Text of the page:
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Edgbaston, Birmingham, which he soon exchanged for that of St. Mary's, Moseley. He was also assistant, and then second master, in King Edward's School, Birmingham; and on 6 May 1807 was appointed high master of the Manchester grammar school, a position he retained for thirty years. An enduring memorial of the success which distinguished his career as a schoolmaster exists in the third volume of the ‘Admission Register of the Manchester School,’ which was edited by his eldest son. While at Manchester he held successively the curacies of St. Mark's, Cheetham Hill, St. George's, Carrington, and Sacred Trinity, Salford, and the incumbency of St. Peter's, Manchester (1813–25), and the rectory of St. Ann's in the same town (1822–1837). He also held the small vicarage of Great Wilbraham, near Cambridge, from 1832 to 1847, and was from 1824 one of the four ‘king's preachers’ for Lancashire, a sinecure office which was abolished in 1845. His sole publication was a sermon preached before the North Worcester volunteers in 1805.

He died at Brewood on 21 Dec. 1854. There is a portrait of him, from a miniature by G. Hargreaves, in the ‘History of the Foundations in Manchester’ (vol. ii. 1831), and in the ‘Manchester School Register’ (vol. iii.). Another portrait, by Colman, is in the possession of the family.

He married, at King's Norton, Worcestershire, on 27 July 1811, Felicia, daughter of William Anderton of Moseley Wake Green, by whom he had eight children.

His eldest son, Jeremiah Finch Smith (1815–1895), was rector of Aldridge, Staffordshire, from 1849, rural dean of Walsall from 1862, and prebendary of Lichfield Cathedral. He published, besides many sermons and tracts, the valuable and admirably edited ‘Admission Register of the Manchester School,’ 3 vols., 1866–1874, and ‘Notes on the Parish of Aldridge, Staffordshire,’ 1884–9, 2 pts. (Manchester Guardian, 17 Sept. 1895).

The third son, James Hicks Smith (1822–1881), barrister-at-law, was author of: 1. ‘Brewood, a Résumé, Historical and Topographical,’ 1867. 2. ‘Reminiscences of Thirty Years, by an Hereditary High Churchman,’ 1868. 3. ‘Brewood Church, the Tombs of the Giffards,’ 1870. 4. ‘The Parish in History, and in Church and State,’ 1871. 5. ‘Collegiate and other Ancient Manchester,’ 1877 (Manchester Guardian, 4 Jan. 1882; Church Review, 6 Jan. 1882).

Isaac Gregory Smith (b. 1827), prebendary of Hereford Cathedral, and John George Smith (b. 1829), barrister-at-law, were respectively fourth and fifth sons.

[Manchester School Register (Chetham Soc.), vol. iii.; Simms's Bibliotheca Staffordiensis, 1894.]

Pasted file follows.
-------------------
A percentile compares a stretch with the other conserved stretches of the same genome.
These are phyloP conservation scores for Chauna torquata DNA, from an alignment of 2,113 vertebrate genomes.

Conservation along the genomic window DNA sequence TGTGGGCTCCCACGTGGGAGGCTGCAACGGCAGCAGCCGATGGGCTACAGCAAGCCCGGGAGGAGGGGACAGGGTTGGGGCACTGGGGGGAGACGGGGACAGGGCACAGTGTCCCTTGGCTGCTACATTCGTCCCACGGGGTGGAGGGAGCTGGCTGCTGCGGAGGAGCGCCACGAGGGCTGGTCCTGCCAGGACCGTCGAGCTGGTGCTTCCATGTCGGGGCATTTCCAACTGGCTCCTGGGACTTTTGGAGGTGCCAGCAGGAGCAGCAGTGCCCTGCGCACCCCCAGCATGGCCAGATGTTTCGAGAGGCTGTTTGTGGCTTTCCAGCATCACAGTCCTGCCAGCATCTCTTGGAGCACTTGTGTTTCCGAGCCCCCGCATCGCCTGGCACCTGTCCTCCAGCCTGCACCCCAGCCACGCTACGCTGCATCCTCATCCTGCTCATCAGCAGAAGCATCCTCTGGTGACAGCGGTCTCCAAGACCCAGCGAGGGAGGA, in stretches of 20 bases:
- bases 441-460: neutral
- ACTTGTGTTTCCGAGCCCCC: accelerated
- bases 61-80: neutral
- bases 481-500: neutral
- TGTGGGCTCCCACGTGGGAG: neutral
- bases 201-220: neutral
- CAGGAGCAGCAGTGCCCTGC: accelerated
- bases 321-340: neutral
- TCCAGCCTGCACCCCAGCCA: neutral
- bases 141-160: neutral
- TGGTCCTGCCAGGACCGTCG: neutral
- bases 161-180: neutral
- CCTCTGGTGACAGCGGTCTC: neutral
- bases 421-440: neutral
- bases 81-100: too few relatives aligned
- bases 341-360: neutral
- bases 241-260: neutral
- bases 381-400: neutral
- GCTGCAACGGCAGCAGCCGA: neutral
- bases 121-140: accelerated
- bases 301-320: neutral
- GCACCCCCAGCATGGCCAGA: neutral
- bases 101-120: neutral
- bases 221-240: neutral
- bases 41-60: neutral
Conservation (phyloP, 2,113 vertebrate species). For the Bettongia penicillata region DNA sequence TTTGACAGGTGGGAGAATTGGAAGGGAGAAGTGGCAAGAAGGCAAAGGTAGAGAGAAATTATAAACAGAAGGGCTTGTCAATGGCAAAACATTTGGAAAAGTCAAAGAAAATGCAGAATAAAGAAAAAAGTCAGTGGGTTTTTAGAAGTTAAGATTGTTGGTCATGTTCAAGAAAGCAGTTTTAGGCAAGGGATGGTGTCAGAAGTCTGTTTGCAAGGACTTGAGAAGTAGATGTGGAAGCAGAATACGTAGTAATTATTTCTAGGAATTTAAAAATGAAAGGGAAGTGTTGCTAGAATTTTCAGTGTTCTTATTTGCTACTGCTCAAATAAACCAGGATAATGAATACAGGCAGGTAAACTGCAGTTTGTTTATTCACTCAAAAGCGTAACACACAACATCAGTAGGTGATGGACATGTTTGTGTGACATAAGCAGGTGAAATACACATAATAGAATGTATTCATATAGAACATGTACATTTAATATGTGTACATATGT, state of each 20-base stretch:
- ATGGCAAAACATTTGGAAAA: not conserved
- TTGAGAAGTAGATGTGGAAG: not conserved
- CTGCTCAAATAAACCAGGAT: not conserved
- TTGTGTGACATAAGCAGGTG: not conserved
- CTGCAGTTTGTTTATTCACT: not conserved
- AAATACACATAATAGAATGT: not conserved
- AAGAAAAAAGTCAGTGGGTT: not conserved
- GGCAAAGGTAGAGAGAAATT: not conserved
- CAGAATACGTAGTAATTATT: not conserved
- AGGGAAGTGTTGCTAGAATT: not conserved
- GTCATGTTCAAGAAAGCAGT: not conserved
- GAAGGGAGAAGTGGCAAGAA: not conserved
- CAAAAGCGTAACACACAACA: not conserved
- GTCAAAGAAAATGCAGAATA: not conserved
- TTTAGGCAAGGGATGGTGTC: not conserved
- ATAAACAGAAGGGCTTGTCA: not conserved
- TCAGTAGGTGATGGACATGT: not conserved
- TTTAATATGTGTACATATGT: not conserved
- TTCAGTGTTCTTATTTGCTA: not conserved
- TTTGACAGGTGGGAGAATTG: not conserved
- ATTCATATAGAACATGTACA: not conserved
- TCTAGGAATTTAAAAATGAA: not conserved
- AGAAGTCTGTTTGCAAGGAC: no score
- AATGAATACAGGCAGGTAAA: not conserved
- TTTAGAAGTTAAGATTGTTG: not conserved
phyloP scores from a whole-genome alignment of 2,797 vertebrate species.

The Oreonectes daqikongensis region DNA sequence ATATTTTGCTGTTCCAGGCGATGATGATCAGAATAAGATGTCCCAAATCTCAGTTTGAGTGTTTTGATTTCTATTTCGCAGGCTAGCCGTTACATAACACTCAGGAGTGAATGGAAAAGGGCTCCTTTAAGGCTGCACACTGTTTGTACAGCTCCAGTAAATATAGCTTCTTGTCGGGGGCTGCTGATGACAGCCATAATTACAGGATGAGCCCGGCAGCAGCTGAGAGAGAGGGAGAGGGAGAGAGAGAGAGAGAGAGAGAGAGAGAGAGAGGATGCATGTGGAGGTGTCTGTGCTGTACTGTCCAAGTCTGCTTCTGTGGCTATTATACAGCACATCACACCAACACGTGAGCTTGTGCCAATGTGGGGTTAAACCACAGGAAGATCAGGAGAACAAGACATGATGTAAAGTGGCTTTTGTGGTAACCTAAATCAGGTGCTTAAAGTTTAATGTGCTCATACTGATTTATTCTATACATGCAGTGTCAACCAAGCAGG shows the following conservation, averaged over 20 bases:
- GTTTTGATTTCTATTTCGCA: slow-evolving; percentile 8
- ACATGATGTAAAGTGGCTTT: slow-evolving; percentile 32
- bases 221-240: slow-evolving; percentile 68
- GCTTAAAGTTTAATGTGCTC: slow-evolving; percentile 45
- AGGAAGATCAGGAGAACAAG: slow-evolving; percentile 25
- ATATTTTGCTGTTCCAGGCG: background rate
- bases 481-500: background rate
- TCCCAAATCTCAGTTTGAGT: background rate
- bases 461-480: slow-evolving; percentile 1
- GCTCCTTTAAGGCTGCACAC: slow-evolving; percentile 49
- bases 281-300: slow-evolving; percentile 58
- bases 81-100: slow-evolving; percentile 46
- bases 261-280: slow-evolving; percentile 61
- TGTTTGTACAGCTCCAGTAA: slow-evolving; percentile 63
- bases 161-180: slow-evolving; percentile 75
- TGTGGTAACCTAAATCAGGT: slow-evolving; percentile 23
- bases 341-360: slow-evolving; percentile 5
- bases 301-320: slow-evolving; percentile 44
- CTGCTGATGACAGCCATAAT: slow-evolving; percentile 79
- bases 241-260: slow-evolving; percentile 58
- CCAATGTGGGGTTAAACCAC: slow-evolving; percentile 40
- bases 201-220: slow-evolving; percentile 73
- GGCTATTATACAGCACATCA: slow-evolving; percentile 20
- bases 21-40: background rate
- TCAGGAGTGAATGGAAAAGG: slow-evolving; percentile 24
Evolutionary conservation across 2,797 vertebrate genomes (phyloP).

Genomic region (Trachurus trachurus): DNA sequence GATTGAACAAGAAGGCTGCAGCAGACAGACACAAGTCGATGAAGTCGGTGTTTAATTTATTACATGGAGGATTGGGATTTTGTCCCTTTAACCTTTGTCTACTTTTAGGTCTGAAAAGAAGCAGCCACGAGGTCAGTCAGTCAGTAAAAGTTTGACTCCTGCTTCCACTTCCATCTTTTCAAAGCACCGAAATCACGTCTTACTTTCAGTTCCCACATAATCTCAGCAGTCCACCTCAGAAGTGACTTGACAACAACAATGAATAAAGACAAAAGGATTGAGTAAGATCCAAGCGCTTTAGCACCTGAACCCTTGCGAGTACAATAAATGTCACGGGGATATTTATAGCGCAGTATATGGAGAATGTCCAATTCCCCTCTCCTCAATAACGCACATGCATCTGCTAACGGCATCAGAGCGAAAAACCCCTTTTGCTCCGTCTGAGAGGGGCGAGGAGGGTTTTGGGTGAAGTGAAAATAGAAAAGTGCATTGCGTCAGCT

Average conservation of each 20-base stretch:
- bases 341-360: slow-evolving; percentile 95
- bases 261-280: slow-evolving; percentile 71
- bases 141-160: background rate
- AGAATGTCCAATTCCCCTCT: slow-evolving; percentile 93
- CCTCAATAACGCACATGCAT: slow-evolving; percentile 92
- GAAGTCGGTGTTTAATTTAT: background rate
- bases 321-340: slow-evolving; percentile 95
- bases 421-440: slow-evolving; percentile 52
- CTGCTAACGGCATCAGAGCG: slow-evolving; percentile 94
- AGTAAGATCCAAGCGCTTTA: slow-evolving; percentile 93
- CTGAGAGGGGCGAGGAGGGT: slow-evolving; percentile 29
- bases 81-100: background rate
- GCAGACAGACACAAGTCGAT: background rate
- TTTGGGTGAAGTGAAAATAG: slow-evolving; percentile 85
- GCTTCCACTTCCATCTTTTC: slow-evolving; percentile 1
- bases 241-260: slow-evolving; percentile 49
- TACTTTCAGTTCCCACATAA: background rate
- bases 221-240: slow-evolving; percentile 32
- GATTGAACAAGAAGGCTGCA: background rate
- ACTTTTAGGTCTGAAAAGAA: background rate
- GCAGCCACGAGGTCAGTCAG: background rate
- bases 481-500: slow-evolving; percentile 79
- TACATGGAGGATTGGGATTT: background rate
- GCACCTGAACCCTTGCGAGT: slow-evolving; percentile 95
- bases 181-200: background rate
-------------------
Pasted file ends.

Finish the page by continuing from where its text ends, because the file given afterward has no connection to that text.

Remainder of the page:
C. W. S.

SMITH or SMYTHE, Sir JOHN (1534?–1607), diplomatist and military writer, born about 1534, was eldest son of Sir Clement Smith or Smythe, who resided at Little Baddow, near Chelmsford, Essex; owned the manor of Rivenhall and other property in the same county; was knighted in 1547; was ‘chidden’ by Edward VI for hearing mass in 1550; and died at Little Baddow on 26 Aug. 1552 (Morant, Essex; Nichols, Lit. Remains of Edward VI, pp. cccvi, 310). Sir Clement married Dorothy, youngest daughter of Sir John Seymour of Wolf Hall, Wiltshire, and sister of Edward Seymour, duke of Somerset [q. v.], and of Jane Seymour, Henry VIII's queen [see Jane]. John was thus first cousin of Edward VI, but he fully cherished the Roman catholic sentiments with which his father imbued him. Wood states that he was educated at Oxford, ‘but in what House 'tis difficult to find, because both his names are very common.’ The ascertained facts of Sir John Smith's career render it impossible to identify him with any of the three Oxford graduates named John Smith who matriculated between 1537 and 1551. It is certain that he took no degree. Dissatisfied with the protestant policy that was favoured by his royal cousin and by his mother's family, he probably left England at an early age to seek his fortune abroad. According to his own account, he served as a volunteer or soldier of fortune in France while Edward VI was still king (Discourses, p. 23). For nearly twenty years following he maintained like relations with foreign armies and saw active service not only in France, but in the Low Countries, where he enlisted under the Spanish flag, and in the east of Europe. In 1566 he fought against the Turks in Hungary, and came under the notice of the Emperor Maximilian II. A man of much general intelligence, he became an expert linguist, especially in Spanish, and lost no opportunity of studying the art of war as practised by the chief generals of the continent. Despite his catholic predilections, he remained devotedly attached to the interests of his own country, and often disavowed sympathy with catholic priests.

In 1572 the queen granted him the manor of Little Baddow, with the advowson of the church there (Morant, ii. 21); and in 1574 he received, through Sir Henry Lee, while still abroad, an invitation from the English government to return home and enter the government service. ‘Refusing very great entertainments that he was offered by certain